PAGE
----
In our discussion of economic matters, we noted that the economies of the industrialised countries are now in their fourth year of expansion, that in all our countries the rate of inflation has been declining; that this decline, in conjunction with continuing prudent fiscal and monetary policies, has created the conditions for lower interest rates; and that there has been a significant shift in the pattern of exchange rates which better reflects fundamental economic conditions. [column 260]

We agreed that the recent decline in oil prices would help to sustain non-inflationary growth and increase the volume of world trade.

We established new arrangements between the seven summit countries to make economic co-operation more effective.

We recognised that the world economy still faced a number of difficult challenges.

Although we have had some success in creating new jobs to meet additions to the labour market, unemployment remains excessively high in many of the summit countries. Other persistent problems are large budgetary deficits and trade imbalances, protectionist pressures and the continuing difficulties of many developing countries and severe debt problems for some.

But overall we agreed that developments since our last meeting in Bonn have demonstrated the effectiveness of our policies; and that continuation of them will enhance the prospects for, and confidence in, the future of the world economy.

In dealing with protectionism, we reiterated our support for the early launching of a new round of multilateral trade negotiations in the GATT and looked for decisive progress at the ministerial meeting already scheduled for September.

We also proposed that the new round should among other things address the issues of trade in services, foreign direct investment and intellectual property rights. I believe that this last point will be especially welcomed by the many British companies which have seen their copyrights and patents blatantly disregarded.

In our discussions on agriculture, so important to the well-being of our rural communities, we considered in particular the consequences of world-wide agricultural surpluses. These have arisen as a result of technological change and of long-standing policies of domestic subsidy and protection in all the summit countries. We recognised that the existence of these surpluses and efforts to dispose of them harm the economies of certain developing countries and aggravate the risk of wider protectionist pressures. We agreed that, as these concerns were common to all summit countries, they could be resolved only by effective co-operation between us; they cannot be solved by competitive subsidies and protection.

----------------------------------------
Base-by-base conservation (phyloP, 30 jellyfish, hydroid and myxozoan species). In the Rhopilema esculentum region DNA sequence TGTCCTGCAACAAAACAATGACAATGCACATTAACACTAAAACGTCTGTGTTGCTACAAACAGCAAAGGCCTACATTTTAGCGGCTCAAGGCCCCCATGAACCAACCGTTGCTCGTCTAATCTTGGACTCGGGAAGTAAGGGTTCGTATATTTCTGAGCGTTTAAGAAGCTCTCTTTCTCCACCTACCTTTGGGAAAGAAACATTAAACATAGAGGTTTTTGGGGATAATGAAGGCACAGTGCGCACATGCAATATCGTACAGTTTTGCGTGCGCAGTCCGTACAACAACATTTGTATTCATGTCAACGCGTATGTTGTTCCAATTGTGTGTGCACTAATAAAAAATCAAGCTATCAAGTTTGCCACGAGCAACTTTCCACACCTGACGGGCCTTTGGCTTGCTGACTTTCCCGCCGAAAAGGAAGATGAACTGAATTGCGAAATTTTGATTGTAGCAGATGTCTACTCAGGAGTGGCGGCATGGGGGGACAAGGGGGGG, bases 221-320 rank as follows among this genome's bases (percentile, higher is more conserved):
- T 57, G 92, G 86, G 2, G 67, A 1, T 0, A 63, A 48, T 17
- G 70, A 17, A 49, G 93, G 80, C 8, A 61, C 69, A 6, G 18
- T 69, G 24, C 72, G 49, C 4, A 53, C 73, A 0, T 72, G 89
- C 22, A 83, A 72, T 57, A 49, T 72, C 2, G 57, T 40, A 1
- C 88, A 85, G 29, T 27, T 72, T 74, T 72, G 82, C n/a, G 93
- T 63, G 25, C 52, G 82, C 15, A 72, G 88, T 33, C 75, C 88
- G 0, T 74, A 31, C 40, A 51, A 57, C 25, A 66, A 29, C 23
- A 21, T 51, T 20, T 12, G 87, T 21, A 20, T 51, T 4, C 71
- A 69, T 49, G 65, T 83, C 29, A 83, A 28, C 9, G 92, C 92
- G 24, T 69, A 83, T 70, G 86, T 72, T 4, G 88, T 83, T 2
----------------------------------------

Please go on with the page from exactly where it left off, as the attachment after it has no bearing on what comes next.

We discussed a considerable number of other issues including East-West relations and arms control, the middle east, South Africa and the need to maintain the momentum of international action against traffic in drugs, following up the initiative taken by the United Kingdom at the Bonn economic summit last year.

I should like to pay tribute to the skilful and effective chairmanship of the Japanese Prime Minister, Mr. Nakasone, which contributed greatly to the success of the meeting.

The hallmarks of this summit were unity and confidence: unity in our determination to see that those who practise state terrorism do not succeed; confidence that our economic policies are right and will bring greater prosperity to our peoples. The United Kingdom was able to play a prominent role in achieving these results and in ensuring a valuable, constructive and forward-looking summit.

Mr. Neil Kinnock (Islwyn)